To do this, they built an obstacle course consisting of ramps for the turkeys to climb and boxes for them to jump on and off. The researchers used their magnetic sensor to track muscle movements during these activities and found that the system could calculate muscle lengths in less than a millisecond.

They also compared their data to measurements made using a more traditional approach known as fluoromicrometry, a type of X-ray technology that requires much larger equipment than magnetomicrometry. The magnetomicrometry measurements differed from those produced by fluoromicrometry by less than a millimeter on average.

“We’re able to provide the muscle length tracking functionality of room-sized X-ray machines in a much smaller, portable package, and we can collect the data continuously rather than being limited to the 10-second bursts that fluoromicrometry is limited to.” said Taylor.

Biocompatibility assessment

In the second work, the researchers focused on the biocompatibility of the implants. They found that the magnets did not create tissue scarring, inflammation, or other harmful effects. They also showed that the implanted magnets did not alter the turkeys’ gait, suggesting they did not cause any discomfort.

The researchers also showed that the implants remained stable throughout the eight-month study and did not migrate toward each other as long as they were implanted at least 3 centimeters apart. The researchers envision the beads, which consist of a magnetic core coated with gold and a polymer called parylene, could remain in tissue indefinitely after implantation.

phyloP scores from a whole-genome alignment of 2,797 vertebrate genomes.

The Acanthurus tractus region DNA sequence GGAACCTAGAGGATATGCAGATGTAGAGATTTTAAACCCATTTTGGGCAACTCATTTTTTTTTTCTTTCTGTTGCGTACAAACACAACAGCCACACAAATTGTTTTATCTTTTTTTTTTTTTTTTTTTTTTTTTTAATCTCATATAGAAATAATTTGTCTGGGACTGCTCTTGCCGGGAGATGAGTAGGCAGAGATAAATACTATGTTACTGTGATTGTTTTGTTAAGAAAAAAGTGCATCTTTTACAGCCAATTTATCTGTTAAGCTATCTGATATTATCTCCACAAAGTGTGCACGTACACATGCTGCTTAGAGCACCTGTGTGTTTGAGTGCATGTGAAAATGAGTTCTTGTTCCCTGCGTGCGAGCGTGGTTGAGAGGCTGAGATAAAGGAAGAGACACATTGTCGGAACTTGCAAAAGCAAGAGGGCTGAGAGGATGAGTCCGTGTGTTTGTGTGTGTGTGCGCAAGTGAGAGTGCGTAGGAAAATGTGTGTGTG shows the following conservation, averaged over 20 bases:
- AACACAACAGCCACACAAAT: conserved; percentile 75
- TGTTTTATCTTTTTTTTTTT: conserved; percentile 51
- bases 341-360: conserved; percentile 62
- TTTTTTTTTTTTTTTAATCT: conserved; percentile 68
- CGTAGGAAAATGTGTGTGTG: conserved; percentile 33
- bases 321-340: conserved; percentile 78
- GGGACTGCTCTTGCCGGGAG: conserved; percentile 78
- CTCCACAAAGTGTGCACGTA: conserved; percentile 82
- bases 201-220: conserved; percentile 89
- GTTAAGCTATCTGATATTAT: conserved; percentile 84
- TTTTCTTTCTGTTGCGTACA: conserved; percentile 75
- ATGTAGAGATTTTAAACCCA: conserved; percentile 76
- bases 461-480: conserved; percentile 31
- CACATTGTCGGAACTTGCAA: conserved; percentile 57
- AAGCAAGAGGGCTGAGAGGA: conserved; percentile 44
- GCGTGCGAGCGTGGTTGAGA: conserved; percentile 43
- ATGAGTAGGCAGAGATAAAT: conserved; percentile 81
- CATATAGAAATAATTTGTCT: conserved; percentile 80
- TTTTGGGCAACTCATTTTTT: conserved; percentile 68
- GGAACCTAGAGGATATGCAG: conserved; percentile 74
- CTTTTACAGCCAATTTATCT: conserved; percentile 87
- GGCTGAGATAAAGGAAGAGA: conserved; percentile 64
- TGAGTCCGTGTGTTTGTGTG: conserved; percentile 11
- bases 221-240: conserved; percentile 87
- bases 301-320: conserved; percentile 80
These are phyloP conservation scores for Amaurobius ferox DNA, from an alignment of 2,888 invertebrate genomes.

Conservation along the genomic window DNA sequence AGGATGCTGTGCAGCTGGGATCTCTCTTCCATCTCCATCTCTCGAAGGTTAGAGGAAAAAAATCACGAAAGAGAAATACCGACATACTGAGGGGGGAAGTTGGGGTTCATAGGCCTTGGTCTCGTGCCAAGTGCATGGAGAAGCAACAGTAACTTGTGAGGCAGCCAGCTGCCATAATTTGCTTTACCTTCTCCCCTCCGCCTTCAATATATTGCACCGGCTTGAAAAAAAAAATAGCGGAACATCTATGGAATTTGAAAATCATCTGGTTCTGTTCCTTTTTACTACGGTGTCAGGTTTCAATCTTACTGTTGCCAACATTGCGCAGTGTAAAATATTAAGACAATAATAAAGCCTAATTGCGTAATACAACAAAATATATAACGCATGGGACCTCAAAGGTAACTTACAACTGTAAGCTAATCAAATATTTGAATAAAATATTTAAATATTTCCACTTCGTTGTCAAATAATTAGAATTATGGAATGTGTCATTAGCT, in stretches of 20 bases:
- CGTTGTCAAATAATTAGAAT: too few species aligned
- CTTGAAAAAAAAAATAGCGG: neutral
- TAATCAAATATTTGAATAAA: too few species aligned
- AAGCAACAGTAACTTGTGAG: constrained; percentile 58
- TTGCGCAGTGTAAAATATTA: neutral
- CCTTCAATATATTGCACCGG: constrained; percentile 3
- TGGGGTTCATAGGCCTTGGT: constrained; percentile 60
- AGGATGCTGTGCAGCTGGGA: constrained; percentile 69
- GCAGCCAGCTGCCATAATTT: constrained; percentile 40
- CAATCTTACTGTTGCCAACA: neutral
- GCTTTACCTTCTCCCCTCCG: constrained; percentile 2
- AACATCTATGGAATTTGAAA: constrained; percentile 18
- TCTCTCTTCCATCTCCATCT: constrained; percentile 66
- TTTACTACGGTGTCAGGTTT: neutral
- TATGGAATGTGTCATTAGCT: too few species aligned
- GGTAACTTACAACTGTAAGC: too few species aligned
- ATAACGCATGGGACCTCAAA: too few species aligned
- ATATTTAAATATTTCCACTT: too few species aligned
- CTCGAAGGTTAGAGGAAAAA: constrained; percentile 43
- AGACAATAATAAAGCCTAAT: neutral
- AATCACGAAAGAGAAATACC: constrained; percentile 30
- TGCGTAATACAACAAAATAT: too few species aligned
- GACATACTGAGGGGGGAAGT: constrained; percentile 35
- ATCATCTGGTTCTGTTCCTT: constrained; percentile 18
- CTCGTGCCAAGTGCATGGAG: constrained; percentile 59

“Magnets do not require an external power source, and once implanted in the muscle, they can maintain the full strength of their magnetic field throughout the patient’s lifetime,” Taylor said.

Researchers now plan to apply for US Food and Drug Administration approval to test the system on people with prosthetic limbs. They hope to use the sensor to control prosthetics, much like it’s now used with surface EMG: measurements of muscle length are fed into a prosthetic’s control system to guide it into the position the wearer intends.

“Measurements of the distance between spheres could be used as an indicator of user intent, allowing for improved control over a prosthesis,” Roberts said. This would help the prosthesis adapt to different conditions, he said, such as: B. Increases or decreases in speed, suddenly changing terrain or unexpected obstacles in the user’s path.

“The place where this technology fills a need is to transmit these muscle lengths and speeds to a wearable robot so that the robot can operate in a way that works with humans,” Taylor said. “We hope that magnetomicrometry will allow a person to control a wearable robot with the same level of comfort and ease as someone would control their own limbs.”

In addition to prosthetic limbs, these wearable robots could include robotic exoskeletons worn outside the body to help people move their legs or arms more easily.

The research was funded by the Salah Foundation, the K. Lisa Yang Center for Bionics at MIT, the MIT Media Lab Consortia, the National Institutes of Health, and the National Science Foundation.

William Clark, a former postdoc in Roberts’ lab at Brown, is the co-lead author of the biocompatibility study. Seong Ho Yeon, an MIT graduate student, is also one of the lead authors of the measurement study. Additional authors are Ellen Clarrissimeaux, MIT Research Support Associate, and Mary Kate O’Donnell, former postdoctoral fellow at Brown University.

This story was adapted from an article written by Anne Trafton for the MIT News Bureau.